NICOLA Sturgeon’s resignation comes less than a month after Jacinda Ardern resigned as New Zealand’s prime minister. Both leaders cited the toll of their positions as factors in their decision, and both departures have sparked an overdue conversation about the need to transform political culture and discourse.

The two also share a wider positive legacy, as advocates for economic thinking that prioritises the wellbeing of people and planet.

Alongside Icelandic prime minister Katrin Jakobsdottir, Sturgeon and Ardern co-founded the Wellbeing Economy Governments Partnership (WEGo) which has since grown to include Finland, Wales, and Canada.

READ MORE: FM leaves behind 'positive' legacy on putting people over profit, academic says

New Zealand’s Wellbeing Budget and Wales’s Future Generations Act are just two of the promising practices implemented by these countries and providing inspiration worldwide.

One of the ideas behind WEGo was the recognition that governments don’t always need to compete with each other in the “global race” (often largely about GDP). No government has all the answers in how to translate wellbeing into economic policy, so WEGo offers a space where they can learn from each other, share experiences, and tackle common challenges.

This mission to transform our economy, shared in Sturgeon’s TED Talk on the subject, has gained huge momentum in Scotland and beyond.

The National:

Policymakers around the world interested in this agenda now look to Scotland and the other WEGo nations for inspiration. At a national level, Scotland has taken the first steps towards redesigning our economy. The soon-to-be-reviewed National Performance Framework provides a foundation for valuing what matters, while the new Wellbeing Economy Monitor will help us measure what matters.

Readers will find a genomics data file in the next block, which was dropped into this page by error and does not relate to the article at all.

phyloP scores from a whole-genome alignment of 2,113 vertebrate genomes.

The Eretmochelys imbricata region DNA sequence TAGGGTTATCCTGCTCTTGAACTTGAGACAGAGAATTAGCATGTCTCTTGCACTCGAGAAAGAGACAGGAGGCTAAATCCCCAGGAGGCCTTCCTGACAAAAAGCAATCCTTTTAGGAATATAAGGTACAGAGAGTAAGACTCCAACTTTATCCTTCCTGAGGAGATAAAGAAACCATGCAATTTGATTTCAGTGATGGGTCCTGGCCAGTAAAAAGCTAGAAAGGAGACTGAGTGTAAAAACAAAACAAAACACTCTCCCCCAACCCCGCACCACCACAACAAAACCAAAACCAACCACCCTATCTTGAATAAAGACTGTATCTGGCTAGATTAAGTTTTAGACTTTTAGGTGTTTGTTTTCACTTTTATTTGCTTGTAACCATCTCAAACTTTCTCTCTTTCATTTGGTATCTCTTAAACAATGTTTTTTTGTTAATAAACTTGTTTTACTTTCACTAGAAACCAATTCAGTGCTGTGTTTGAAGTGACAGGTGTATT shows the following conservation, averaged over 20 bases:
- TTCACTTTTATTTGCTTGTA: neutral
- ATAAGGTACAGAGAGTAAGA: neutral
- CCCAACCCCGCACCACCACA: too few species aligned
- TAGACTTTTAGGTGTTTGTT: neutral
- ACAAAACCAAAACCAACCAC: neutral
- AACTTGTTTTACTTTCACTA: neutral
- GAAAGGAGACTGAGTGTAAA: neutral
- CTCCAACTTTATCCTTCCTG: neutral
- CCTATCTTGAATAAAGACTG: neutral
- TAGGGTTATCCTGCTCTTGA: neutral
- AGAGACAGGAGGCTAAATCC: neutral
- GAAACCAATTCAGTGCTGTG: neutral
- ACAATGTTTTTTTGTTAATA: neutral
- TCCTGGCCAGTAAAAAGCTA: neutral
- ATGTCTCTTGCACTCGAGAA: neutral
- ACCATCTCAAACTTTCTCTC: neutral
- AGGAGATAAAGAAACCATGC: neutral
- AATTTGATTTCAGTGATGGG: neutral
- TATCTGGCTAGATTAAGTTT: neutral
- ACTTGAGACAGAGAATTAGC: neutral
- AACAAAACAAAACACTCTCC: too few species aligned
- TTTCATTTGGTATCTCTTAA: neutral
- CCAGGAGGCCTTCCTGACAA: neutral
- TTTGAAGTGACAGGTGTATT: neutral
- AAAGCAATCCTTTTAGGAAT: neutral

A new generation of business leaders is demonstrating what enterprises look like in a Wellbeing Economy, redefining success and putting collective prosperity before narrow metrics of profit.

Recently, 115 civil society leaders outlined the next steps Scotland needs to take to truly transform our economy. And the public is hungry for change. A survey found almost two-thirds of people in Scotland believe the pandemic demonstrated the need to move to a wellbeing economy.

Upcoming bills on Wellbeing and Sustainable Development and Community Wealth Building are opportunities to demonstrate robust implementation of the ideas Sturgeon and Ardern. In her resignation speech Sturgeon said “no one individual should be dominant in any system for too long” and the same is true in long-term redesigning our economies.

Governments are more than their leaders. Much of the work of the Wellbeing Economy agenda is done by civil servants.

So while Sturgeon and Arden will no longer make speeches from despatch boxes, the vision they articulated and the policies they ushered in will be built on, developed and refined by their successors – and by everyone committed to an economic system with wellbeing at its heart.

Dr Katherine Trebeck is co-founder of the Wellbeing Economy Alliance and author of Economics of Arrival